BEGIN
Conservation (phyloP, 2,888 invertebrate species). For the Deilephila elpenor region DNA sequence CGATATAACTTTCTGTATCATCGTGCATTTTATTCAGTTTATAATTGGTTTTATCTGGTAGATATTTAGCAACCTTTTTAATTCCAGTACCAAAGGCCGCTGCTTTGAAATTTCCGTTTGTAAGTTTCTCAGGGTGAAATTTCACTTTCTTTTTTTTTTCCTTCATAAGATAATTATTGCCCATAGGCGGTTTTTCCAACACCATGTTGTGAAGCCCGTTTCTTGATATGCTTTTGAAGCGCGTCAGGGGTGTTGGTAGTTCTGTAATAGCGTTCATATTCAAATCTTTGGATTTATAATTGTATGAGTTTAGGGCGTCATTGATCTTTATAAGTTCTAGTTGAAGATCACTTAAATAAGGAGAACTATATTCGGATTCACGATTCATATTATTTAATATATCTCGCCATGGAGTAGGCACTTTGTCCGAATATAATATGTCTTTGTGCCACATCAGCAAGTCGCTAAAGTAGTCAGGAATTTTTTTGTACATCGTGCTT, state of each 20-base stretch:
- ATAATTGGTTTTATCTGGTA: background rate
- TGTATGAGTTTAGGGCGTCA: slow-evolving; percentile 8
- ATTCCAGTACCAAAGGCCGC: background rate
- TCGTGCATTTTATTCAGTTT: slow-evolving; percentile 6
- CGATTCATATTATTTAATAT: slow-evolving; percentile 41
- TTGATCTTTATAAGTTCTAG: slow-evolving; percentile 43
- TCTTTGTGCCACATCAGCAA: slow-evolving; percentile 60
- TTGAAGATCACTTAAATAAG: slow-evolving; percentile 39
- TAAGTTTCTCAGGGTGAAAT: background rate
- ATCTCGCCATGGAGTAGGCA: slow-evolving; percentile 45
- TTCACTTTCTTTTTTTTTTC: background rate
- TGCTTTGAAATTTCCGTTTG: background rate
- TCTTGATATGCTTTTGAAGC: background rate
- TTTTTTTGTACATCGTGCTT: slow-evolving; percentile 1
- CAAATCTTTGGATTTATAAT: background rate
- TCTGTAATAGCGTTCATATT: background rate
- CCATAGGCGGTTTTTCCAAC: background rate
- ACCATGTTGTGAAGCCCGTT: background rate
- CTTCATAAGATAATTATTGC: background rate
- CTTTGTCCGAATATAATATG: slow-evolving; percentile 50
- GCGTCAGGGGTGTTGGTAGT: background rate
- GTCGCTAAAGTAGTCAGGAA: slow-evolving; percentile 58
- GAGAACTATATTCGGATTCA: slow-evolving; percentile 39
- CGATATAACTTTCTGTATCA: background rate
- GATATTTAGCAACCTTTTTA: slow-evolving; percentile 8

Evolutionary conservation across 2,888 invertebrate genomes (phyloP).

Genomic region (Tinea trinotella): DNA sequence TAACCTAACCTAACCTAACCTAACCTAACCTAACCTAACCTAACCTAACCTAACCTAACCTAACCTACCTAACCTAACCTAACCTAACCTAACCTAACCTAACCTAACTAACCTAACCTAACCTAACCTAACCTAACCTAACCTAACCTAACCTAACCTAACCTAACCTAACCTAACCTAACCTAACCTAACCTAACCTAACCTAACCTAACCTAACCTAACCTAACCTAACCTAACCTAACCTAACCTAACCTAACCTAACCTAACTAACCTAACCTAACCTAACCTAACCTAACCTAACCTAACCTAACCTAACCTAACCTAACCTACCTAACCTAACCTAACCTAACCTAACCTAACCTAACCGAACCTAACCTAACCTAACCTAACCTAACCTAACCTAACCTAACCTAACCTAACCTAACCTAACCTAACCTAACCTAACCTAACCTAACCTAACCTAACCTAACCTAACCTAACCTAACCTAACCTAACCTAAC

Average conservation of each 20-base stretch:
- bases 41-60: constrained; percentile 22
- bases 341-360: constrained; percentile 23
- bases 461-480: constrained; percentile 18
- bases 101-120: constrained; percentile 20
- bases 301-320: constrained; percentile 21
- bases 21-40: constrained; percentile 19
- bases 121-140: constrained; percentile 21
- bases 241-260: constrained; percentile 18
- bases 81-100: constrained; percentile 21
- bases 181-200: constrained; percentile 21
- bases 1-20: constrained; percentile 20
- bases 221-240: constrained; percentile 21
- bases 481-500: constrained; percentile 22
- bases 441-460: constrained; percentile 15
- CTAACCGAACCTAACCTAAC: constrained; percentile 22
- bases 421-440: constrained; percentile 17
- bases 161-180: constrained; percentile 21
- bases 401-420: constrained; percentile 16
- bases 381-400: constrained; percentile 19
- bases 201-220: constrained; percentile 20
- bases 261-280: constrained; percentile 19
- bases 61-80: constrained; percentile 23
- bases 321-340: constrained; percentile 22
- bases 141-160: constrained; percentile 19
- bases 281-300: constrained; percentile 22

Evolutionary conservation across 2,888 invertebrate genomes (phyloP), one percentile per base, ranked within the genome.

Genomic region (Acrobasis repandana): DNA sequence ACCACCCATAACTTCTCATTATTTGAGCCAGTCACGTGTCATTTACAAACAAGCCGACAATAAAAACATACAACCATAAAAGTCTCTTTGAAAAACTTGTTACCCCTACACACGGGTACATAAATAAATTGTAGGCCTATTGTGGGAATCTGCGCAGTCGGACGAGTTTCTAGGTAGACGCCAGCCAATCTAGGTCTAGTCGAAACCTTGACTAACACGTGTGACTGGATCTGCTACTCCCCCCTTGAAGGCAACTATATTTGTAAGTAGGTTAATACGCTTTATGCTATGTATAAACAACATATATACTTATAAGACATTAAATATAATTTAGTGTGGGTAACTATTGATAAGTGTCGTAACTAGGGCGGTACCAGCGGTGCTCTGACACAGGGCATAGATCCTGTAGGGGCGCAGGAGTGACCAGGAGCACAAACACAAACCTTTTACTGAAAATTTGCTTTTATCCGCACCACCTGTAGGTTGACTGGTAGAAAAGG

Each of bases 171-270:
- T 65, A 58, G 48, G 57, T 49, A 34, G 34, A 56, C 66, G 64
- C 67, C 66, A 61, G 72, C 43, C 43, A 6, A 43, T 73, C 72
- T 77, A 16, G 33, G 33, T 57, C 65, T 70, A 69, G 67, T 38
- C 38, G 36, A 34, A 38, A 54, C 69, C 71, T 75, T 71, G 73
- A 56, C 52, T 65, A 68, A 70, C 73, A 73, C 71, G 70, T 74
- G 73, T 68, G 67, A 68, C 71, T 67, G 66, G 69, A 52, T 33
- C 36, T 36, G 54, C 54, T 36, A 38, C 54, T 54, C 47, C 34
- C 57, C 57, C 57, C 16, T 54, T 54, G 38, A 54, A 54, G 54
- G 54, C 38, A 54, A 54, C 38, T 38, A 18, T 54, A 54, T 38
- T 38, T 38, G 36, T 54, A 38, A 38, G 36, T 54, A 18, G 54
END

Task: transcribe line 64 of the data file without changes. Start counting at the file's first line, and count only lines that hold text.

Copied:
- C 36, T 36, G 54, C 54, T 36, A 38, C 54, T 54, C 47, C 34